winds that blow across our planet change direction
or speed. Bores are still a little mysterious, though. Scientists are working on figuring out the
details of how, why, and where they happen. But the dunes could actually help with that. In the past, scientists had seen bores near
the equator, but not so much at higher latitudes. So the dunes give scientists a brand-new way
of studying them up there. They act as a sort of flashlight that highlights what’s happening at higher layers of the
atmosphere. And these bores, along with other atmospheric
phenomena, can teach us how our own atmosphere responds
to seasonal and solar changes. While auroras can give us an indirect look
at what’s happening on the Sun, a new telescope has given us our most direct
look at the Sun ever. Last week, the National Science Foundation’s
Daniel K. Inouye Solar Telescope in Hawai’i released
its first photos of the Sun’s surface. And they look amazing. They’ve let us see the Sun’s surface in
the highest resolution yet. By getting this close-up look, scientists
are hoping to better understand how the activity on the Sun is connected to
its impacts back home. Because radiation from the Sun can do a lot
more than give us pretty light shows; it can also knock out satellites or mess with
our communication systems. So it’s important to understand it, but it’s also hard because the solar wind
that causes auroras isn’t constant. Sometimes it’s like a gentle breeze, and
other times it can be pretty violent. That variation is tied to the hot gas and
plasma that are constantly bubbling up from the Sun’s
interior. When they reach the surface, they cool off
and they sink back down again. Some of these individual bubbles are truly
enormous: about as wide as fifteen Earths. But a lot of these bubbles are way smaller,
like, just a few kilometers wide. They were way too small for other telescopes
to notice, so we’d never seen them. But this new telescope uses a gigantic, four-meter mirror to resolve bubbles that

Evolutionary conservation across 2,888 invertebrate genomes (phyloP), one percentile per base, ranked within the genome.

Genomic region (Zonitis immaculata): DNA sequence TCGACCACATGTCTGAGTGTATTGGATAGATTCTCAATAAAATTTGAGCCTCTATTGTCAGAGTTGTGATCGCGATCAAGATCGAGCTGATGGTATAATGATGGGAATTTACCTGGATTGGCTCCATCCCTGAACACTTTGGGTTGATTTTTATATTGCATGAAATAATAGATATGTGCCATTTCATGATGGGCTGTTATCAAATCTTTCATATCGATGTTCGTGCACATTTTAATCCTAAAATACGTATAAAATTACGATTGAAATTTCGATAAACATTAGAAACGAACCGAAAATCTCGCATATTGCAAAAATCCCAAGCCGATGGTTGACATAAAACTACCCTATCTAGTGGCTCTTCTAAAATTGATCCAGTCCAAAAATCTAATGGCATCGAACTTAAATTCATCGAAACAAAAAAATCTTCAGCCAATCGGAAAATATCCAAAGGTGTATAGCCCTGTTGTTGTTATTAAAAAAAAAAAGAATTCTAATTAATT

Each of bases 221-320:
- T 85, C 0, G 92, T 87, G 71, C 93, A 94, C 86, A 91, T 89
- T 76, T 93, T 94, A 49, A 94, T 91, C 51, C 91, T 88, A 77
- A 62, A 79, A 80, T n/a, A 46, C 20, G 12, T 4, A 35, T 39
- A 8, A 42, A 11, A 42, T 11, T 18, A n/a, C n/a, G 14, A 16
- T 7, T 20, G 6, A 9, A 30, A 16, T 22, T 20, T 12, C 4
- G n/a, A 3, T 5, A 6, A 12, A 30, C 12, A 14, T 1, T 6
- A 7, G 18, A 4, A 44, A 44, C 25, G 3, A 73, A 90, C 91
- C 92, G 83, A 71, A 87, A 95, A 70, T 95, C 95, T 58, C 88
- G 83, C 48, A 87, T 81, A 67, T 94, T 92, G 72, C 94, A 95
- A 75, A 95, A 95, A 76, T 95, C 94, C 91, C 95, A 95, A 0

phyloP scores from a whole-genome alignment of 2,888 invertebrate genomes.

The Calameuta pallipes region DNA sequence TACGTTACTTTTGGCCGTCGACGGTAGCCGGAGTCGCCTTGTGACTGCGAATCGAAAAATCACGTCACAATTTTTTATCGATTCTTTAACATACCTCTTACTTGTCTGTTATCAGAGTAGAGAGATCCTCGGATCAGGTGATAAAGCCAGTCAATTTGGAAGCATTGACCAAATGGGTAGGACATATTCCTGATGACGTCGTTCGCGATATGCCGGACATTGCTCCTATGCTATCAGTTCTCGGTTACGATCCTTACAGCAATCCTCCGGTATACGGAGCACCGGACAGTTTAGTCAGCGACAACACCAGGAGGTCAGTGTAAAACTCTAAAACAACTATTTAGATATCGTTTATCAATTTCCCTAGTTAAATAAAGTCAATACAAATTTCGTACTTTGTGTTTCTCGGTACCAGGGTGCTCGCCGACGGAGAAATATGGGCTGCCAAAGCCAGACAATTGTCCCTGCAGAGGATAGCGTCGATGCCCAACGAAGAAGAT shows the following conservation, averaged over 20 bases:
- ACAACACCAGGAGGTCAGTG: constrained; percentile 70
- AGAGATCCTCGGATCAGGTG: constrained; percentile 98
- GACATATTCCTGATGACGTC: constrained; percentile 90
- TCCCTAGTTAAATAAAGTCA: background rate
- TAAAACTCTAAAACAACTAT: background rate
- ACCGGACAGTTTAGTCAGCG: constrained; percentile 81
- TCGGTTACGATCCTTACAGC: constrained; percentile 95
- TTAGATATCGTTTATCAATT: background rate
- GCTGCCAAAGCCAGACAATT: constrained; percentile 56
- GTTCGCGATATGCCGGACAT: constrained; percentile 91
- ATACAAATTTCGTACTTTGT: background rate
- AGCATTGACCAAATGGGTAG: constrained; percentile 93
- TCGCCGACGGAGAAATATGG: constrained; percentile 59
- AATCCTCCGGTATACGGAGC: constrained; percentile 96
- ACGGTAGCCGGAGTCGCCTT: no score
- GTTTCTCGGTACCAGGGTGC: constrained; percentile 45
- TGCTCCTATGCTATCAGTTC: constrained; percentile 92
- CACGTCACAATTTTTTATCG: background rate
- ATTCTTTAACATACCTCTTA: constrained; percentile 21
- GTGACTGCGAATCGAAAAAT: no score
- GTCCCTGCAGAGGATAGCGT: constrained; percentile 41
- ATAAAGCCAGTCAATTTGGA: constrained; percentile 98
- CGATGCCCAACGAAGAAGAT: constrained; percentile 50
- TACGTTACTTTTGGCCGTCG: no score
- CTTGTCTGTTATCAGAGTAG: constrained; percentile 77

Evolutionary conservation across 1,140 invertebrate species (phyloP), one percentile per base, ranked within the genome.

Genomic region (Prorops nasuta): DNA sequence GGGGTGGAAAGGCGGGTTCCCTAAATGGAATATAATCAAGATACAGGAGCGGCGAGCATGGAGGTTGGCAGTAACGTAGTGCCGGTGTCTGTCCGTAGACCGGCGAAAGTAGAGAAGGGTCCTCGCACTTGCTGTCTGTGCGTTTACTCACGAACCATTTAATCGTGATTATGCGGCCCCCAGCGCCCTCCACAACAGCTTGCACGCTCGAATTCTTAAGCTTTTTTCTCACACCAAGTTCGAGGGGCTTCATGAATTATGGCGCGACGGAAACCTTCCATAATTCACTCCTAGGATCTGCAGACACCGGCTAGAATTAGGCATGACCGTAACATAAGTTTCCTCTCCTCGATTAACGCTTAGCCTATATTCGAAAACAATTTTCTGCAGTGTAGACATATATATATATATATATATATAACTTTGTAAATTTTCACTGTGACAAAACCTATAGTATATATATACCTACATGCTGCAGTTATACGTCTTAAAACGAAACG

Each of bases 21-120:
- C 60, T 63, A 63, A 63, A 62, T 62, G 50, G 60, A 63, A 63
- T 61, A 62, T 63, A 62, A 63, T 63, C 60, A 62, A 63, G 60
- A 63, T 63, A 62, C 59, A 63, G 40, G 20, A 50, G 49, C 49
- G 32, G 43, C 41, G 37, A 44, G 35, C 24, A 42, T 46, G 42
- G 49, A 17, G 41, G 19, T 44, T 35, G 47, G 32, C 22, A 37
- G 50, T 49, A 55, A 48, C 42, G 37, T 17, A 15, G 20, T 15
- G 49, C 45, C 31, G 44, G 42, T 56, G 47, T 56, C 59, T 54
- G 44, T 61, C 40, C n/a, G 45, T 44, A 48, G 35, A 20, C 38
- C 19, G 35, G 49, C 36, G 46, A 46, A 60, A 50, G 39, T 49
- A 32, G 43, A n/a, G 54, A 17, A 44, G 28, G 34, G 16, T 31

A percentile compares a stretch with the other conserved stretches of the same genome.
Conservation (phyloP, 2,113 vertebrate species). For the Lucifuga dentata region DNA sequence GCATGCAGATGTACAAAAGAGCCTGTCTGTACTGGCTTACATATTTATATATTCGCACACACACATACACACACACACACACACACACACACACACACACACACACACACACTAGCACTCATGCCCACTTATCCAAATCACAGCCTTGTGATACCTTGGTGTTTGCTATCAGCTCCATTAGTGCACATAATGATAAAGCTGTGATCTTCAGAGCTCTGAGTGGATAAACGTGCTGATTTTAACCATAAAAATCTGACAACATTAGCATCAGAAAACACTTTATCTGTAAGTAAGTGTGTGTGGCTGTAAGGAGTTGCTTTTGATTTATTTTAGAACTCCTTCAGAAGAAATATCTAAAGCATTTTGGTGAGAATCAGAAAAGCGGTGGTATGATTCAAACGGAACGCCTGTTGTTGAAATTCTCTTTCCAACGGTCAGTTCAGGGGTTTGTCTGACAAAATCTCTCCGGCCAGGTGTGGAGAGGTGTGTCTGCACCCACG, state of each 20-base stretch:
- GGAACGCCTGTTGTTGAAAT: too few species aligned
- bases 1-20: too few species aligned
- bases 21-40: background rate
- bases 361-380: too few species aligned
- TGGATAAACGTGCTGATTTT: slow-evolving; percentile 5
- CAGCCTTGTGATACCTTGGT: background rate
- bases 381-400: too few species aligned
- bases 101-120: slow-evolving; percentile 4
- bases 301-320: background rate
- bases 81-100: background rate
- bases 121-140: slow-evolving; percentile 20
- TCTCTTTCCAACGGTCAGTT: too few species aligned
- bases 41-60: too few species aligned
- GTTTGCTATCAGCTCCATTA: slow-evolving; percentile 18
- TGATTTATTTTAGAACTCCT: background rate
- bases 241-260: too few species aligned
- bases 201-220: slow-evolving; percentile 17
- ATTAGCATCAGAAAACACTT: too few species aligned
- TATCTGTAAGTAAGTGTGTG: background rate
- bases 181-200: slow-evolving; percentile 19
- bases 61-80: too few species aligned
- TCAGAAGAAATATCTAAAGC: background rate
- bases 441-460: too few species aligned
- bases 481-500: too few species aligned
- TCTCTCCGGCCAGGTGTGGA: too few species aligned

are just thirty kilometers across. That’s about five times smaller than we’ve
ever seen before. And these bubbles are important! They’re key to understanding what’s happening
on the Sun, which can give us clues about when and why
it acts up. The telescope will also let us investigate
the Sun’s corona, the mysterious outer region that seems like
it should be cooler than the solar surface, but somehow, is millions of degrees hotter. And given that it’s capable of recording
so much detail, the project’s scientists say that five years
of data from this telescope will contain more information than we’ve
ever gotten from all of our previous solar telescopes
combined. So stay tuned. Because the Daniel K. Inouye Solar Telescope
is just heating up. Thanks for watching this episode of SciShow
Space, which is produced by Complexly. If you want to keep imagining the world complexly
with us, check out Animal Wonders hosted by Jessi Knudsen
Castañeda. Animal Wonders is an animal rescue and education
facility that cares for nearly 100 exotic animals and wildlife that
can’t survive in its natural habitat. Every week on the Animal Wonders YouTube channel, Jessi features different animals and shares
what it’s like to keep them happy and healthy. Recently, Jessi and the Animal Wonders team
took in Tigli the arctic fox. If you’d like to learn all about Tigli’s
story and find out how he’s getting along with
the other foxes at Animal Wonders, you can follow the link in the description
to a video all about that. [♪ OUTRO]